The Queen of the Danube’ has magnificent sights lining both sides of the mighty river. Huge squares and grand buildings tell detailed stories about Budapest’s impressive history. Thermal baths, decadent cafés and arty pubs also highlight how this hip Hungarian capital offers up incredible original experiences.
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The Chain Bridge does more than just span a river. After its opening in 1849, it was seen to connect east and west. Now, this awe-inspiring suspension bridge is known for its beauty. Visit after dark and you'll see the city laid out before you in twinkling lights - especially pretty is the Hungarian Parliament, lit up in the distance.
When times got tough in historical Hungary, the fishermen kept the city well-fed. This monument honours the Fishermen's Guild, and invites you to stroll down into the city via its ornate stairway. If it looks surprisingly white and clean, that's because it was lovingly rebuilt after WW2 in the original Gothic style.
Nothing better captures Hungary’s rich history and cultural values than Heroes’ Square, a war memorial and World Heritage Site in its own right. Stroll along the iconic Andrassy Avenue to reach it, and gaze up at the towering statues of prominent rulers from the past 1000 years.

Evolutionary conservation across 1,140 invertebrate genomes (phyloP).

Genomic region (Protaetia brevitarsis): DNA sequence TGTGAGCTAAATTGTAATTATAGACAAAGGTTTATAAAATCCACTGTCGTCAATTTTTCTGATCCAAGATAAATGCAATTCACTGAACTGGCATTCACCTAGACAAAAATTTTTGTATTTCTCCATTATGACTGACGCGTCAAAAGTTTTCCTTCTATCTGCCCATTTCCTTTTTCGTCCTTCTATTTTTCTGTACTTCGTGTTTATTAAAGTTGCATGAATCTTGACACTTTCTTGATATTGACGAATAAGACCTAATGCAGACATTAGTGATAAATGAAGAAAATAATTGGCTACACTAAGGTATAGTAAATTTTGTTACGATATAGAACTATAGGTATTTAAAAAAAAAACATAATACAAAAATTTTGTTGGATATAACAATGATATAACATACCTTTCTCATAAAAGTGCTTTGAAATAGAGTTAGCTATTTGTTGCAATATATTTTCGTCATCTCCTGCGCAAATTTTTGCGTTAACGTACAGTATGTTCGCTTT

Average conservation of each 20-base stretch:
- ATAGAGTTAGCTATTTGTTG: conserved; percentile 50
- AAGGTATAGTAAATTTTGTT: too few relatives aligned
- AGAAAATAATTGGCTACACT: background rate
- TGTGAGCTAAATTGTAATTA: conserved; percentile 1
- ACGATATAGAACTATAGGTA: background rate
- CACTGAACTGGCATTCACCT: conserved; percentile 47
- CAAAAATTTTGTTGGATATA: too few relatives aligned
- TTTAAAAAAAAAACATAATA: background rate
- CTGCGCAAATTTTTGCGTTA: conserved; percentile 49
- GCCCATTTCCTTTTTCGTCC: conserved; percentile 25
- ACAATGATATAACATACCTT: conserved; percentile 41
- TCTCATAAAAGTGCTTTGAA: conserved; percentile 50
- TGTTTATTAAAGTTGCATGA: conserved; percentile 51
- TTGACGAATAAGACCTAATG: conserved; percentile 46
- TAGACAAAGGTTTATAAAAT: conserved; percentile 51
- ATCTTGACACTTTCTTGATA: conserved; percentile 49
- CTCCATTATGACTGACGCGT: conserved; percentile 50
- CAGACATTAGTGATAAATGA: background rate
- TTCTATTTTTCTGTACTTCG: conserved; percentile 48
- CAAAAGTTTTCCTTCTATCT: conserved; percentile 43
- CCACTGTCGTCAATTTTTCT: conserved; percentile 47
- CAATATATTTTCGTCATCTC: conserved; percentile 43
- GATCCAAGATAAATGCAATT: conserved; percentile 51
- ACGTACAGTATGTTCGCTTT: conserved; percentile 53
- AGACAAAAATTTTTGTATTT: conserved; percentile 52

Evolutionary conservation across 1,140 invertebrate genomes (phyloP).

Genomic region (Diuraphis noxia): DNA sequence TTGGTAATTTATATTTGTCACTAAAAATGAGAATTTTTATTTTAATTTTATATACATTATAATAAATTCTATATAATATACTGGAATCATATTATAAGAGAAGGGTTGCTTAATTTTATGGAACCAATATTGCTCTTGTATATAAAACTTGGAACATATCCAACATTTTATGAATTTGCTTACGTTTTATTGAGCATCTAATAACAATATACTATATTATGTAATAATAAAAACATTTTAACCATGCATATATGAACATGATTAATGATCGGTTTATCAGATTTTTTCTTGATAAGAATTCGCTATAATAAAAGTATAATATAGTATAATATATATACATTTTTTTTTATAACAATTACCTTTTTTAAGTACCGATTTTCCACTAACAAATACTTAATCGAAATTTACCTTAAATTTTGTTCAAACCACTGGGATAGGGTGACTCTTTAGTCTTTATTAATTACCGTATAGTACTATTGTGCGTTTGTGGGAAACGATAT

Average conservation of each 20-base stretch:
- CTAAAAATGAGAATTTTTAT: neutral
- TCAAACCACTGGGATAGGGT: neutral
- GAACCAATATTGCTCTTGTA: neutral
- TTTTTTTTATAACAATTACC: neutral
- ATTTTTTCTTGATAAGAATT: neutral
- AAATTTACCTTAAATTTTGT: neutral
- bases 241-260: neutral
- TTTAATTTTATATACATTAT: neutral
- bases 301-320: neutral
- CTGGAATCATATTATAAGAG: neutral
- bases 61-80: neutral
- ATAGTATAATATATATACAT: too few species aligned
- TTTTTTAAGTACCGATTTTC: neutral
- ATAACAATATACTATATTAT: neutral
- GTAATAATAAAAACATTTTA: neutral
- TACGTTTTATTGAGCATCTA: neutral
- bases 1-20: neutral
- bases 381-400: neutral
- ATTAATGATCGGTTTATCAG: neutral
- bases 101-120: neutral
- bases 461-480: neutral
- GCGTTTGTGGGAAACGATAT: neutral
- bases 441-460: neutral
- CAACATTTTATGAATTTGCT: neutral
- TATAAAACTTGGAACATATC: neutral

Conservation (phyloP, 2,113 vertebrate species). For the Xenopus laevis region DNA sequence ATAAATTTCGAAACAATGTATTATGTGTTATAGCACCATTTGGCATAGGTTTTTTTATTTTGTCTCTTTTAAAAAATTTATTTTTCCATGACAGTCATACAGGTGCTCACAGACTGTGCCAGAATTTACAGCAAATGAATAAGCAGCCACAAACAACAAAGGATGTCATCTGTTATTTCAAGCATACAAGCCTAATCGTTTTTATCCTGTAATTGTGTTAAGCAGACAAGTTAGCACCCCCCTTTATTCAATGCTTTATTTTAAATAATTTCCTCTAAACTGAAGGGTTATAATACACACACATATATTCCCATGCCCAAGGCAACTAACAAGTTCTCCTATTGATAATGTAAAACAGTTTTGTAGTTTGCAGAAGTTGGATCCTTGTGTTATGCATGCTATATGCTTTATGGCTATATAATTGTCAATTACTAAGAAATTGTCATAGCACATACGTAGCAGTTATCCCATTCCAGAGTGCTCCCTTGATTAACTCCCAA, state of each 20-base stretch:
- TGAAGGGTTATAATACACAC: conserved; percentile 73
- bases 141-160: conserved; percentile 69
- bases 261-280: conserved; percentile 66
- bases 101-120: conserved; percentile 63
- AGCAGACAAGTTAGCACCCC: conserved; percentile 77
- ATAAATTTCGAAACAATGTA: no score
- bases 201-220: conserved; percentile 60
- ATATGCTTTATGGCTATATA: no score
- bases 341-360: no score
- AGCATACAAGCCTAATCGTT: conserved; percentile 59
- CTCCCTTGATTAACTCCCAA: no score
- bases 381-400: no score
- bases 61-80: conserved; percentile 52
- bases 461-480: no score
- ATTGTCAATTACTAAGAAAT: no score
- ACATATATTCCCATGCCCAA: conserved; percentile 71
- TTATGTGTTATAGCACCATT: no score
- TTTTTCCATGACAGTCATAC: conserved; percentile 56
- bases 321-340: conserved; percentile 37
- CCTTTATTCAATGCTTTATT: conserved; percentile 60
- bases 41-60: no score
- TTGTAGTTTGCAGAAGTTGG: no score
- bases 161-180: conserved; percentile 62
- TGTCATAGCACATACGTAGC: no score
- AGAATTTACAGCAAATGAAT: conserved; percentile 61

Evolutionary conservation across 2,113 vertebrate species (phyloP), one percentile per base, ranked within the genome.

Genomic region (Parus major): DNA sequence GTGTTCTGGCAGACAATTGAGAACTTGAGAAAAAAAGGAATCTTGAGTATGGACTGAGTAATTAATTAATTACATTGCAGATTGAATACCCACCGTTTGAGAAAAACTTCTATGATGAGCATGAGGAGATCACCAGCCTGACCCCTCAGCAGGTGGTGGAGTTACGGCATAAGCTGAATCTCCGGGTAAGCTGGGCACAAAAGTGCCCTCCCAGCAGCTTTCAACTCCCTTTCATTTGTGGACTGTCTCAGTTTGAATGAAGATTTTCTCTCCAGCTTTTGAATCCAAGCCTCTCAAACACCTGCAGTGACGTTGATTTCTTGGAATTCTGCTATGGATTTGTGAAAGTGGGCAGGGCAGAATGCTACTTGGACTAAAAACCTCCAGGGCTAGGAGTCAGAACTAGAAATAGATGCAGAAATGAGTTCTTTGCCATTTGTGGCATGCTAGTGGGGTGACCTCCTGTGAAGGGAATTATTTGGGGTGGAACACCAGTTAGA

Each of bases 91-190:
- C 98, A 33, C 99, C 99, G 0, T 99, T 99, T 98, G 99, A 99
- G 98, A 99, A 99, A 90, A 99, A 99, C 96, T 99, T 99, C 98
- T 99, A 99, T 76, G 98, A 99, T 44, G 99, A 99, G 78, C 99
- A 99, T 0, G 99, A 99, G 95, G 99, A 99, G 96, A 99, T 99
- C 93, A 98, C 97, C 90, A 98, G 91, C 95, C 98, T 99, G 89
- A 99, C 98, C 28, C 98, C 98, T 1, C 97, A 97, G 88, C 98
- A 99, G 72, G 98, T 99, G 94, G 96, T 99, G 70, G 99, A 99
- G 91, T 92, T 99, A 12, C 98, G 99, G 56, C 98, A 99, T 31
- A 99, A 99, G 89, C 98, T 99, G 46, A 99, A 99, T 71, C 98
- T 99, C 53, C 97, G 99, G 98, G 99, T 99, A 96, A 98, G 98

Wallow in one of the largest bath complexes in Europe. Fed by two thermal springs, the Szechenyi Baths' indoor and outdoor pools date from 1913. The waters contain a cocktail of health-boosting minerals and temperatures range from 27°C to 38°C. There's a chessboard in the pool, if you fancy challenging the locals to a game!
Stunning architecture and relaxing waters come together at the Gellért Baths – an Art Nouveau complex that's attached to one of Budapest's grandest old hotels. Hot thermal springs feed into swimming pools of every kind. There are also saunas, treatments and massages to enjoy.
Home to the Holy Crown of Hungary - not to mention the Prime Minister's offices - the Hungarian Parliament Building is a sight for sore eyes. Perched on the scenic Danube, it was designated a UNESCO World Heritage Site in 2011. Take an official tour of the house starting from the visitors' centre in Kossuth Square.
Sprawling over a hill above the city, Buda Castle's Versailles-like appearance suggests it's all plush, opulent luxury inside, too. But World War II's looting left the castle an empty shell. Today it hosts festivals, exhibitions and galleries. Don't forget your camera - especially at night, when the castle is lit up beautifully.
If you're curious about how the cities of Buda and Pest became Budapest, head for this museum. Also known as the Castle Museum, it's housed inside a wing of imposing Buda Castle. Its collection includes photos, furniture, clothes and more. You can even go beneath it and see the ruins of the previous medieval castle.
Visit the home of Budapest’s world-famous operetta scene. Steeped in history, today the building is still a major hub for music in the city. Join the 400,000 people who fill the grand red-and-gold auditorium every year to enjoy performances led by Hungary’s most renowned composers.